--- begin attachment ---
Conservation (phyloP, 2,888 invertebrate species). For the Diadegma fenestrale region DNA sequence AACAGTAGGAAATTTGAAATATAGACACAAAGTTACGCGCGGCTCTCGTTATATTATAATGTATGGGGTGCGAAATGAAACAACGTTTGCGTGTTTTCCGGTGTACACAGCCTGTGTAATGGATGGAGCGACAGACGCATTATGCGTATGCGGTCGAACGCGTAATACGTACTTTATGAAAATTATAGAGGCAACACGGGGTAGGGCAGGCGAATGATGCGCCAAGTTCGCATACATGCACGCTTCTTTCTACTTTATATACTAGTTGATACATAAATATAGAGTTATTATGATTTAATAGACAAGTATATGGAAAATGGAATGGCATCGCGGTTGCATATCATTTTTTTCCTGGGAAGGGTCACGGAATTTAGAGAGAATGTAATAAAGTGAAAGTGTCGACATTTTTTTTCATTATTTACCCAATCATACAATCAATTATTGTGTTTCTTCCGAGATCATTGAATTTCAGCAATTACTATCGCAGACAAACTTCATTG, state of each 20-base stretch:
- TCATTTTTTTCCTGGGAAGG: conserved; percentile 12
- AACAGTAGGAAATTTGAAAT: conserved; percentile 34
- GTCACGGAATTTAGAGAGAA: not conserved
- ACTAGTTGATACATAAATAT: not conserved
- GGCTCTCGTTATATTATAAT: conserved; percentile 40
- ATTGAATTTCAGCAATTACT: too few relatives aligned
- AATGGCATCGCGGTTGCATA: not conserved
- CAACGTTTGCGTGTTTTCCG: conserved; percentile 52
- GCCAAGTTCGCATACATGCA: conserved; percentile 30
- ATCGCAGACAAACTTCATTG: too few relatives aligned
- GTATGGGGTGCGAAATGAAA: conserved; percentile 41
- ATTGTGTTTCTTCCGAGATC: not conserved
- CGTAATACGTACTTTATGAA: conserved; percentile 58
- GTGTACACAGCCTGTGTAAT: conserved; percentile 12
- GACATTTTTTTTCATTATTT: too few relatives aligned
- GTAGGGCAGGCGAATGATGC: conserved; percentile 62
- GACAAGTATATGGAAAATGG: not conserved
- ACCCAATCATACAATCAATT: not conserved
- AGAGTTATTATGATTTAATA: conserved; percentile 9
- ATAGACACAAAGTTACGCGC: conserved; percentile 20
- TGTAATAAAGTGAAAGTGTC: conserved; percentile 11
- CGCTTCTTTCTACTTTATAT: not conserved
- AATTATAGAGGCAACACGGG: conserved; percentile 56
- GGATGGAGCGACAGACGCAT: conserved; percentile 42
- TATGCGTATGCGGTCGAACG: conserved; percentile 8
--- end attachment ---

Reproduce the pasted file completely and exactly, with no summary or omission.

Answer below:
Conservation (phyloP, 2,888 invertebrate species). For the Diadegma fenestrale region DNA sequence AACAGTAGGAAATTTGAAATATAGACACAAAGTTACGCGCGGCTCTCGTTATATTATAATGTATGGGGTGCGAAATGAAACAACGTTTGCGTGTTTTCCGGTGTACACAGCCTGTGTAATGGATGGAGCGACAGACGCATTATGCGTATGCGGTCGAACGCGTAATACGTACTTTATGAAAATTATAGAGGCAACACGGGGTAGGGCAGGCGAATGATGCGCCAAGTTCGCATACATGCACGCTTCTTTCTACTTTATATACTAGTTGATACATAAATATAGAGTTATTATGATTTAATAGACAAGTATATGGAAAATGGAATGGCATCGCGGTTGCATATCATTTTTTTCCTGGGAAGGGTCACGGAATTTAGAGAGAATGTAATAAAGTGAAAGTGTCGACATTTTTTTTCATTATTTACCCAATCATACAATCAATTATTGTGTTTCTTCCGAGATCATTGAATTTCAGCAATTACTATCGCAGACAAACTTCATTG, state of each 20-base stretch:
- TCATTTTTTTCCTGGGAAGG: conserved; percentile 12
- AACAGTAGGAAATTTGAAAT: conserved; percentile 34
- GTCACGGAATTTAGAGAGAA: not conserved
- ACTAGTTGATACATAAATAT: not conserved
- GGCTCTCGTTATATTATAAT: conserved; percentile 40
- ATTGAATTTCAGCAATTACT: too few relatives aligned
- AATGGCATCGCGGTTGCATA: not conserved
- CAACGTTTGCGTGTTTTCCG: conserved; percentile 52
- GCCAAGTTCGCATACATGCA: conserved; percentile 30
- ATCGCAGACAAACTTCATTG: too few relatives aligned
- GTATGGGGTGCGAAATGAAA: conserved; percentile 41
- ATTGTGTTTCTTCCGAGATC: not conserved
- CGTAATACGTACTTTATGAA: conserved; percentile 58
- GTGTACACAGCCTGTGTAAT: conserved; percentile 12
- GACATTTTTTTTCATTATTT: too few relatives aligned
- GTAGGGCAGGCGAATGATGC: conserved; percentile 62
- GACAAGTATATGGAAAATGG: not conserved
- ACCCAATCATACAATCAATT: not conserved
- AGAGTTATTATGATTTAATA: conserved; percentile 9
- ATAGACACAAAGTTACGCGC: conserved; percentile 20
- TGTAATAAAGTGAAAGTGTC: conserved; percentile 11
- CGCTTCTTTCTACTTTATAT: not conserved
- AATTATAGAGGCAACACGGG: conserved; percentile 56
- GGATGGAGCGACAGACGCAT: conserved; percentile 42
- TATGCGTATGCGGTCGAACG: conserved; percentile 8